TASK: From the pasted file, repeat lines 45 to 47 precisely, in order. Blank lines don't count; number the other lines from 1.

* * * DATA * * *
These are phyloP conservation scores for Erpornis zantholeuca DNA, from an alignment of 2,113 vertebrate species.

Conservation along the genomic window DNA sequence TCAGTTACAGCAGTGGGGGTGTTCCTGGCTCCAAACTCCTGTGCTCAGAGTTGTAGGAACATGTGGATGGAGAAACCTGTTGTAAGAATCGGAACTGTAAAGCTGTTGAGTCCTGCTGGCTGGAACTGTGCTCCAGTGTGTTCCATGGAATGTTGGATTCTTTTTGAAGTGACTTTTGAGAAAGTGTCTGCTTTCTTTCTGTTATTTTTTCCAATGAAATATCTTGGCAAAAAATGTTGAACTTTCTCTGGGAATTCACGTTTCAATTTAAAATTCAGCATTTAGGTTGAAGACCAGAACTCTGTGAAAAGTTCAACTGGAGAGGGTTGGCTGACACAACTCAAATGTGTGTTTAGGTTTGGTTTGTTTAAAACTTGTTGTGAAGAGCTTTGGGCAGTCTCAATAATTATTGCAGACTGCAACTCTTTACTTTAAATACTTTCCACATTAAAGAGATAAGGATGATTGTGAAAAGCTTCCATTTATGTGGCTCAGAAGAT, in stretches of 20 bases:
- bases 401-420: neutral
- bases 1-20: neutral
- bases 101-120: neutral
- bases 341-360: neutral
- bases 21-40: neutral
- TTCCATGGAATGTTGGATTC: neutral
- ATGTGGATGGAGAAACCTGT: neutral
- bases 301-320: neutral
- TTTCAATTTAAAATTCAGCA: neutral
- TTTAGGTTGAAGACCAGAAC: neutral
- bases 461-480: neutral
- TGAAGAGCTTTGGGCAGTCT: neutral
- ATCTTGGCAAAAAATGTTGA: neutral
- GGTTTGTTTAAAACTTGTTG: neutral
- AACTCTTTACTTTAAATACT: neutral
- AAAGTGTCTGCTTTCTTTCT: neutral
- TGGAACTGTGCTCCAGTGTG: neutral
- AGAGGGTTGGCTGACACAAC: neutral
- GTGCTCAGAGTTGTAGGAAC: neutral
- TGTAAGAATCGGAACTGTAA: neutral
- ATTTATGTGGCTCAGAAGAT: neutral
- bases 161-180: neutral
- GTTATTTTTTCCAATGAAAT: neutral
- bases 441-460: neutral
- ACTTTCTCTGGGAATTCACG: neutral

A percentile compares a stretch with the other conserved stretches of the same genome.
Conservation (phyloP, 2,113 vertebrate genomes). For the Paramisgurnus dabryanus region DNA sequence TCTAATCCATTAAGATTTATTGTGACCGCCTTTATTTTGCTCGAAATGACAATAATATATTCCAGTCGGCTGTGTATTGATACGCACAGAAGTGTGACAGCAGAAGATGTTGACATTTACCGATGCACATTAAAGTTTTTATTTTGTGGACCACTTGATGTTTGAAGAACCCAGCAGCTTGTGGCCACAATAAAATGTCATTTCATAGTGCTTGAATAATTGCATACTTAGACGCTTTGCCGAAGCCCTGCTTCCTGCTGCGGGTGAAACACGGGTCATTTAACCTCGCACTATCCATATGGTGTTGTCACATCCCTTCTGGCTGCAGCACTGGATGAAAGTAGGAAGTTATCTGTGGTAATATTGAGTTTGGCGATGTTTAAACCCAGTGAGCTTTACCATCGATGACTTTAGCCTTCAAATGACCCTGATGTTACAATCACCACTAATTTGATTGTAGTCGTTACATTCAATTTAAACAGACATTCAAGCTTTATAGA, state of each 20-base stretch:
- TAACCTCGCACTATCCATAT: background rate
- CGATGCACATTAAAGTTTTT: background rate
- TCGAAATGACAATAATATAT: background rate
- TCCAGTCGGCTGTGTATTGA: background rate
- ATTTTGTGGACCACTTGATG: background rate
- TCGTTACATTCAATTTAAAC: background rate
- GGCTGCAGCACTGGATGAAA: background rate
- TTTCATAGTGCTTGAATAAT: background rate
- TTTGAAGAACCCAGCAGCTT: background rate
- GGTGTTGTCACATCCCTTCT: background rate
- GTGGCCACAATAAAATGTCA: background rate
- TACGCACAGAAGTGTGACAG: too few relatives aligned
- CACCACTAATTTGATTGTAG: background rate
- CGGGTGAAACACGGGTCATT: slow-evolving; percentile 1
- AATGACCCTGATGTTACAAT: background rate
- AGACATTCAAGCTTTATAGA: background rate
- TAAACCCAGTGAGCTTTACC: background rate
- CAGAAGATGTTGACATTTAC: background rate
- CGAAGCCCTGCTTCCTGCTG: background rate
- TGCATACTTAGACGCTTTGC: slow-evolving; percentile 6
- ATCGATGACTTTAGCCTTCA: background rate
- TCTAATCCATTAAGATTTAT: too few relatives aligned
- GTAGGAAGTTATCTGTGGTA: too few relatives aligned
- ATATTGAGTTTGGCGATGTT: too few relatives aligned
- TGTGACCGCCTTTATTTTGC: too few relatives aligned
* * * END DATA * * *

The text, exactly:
- AGACATTCAAGCTTTATAGA: background rate
- TAAACCCAGTGAGCTTTACC: background rate
- CAGAAGATGTTGACATTTAC: background rate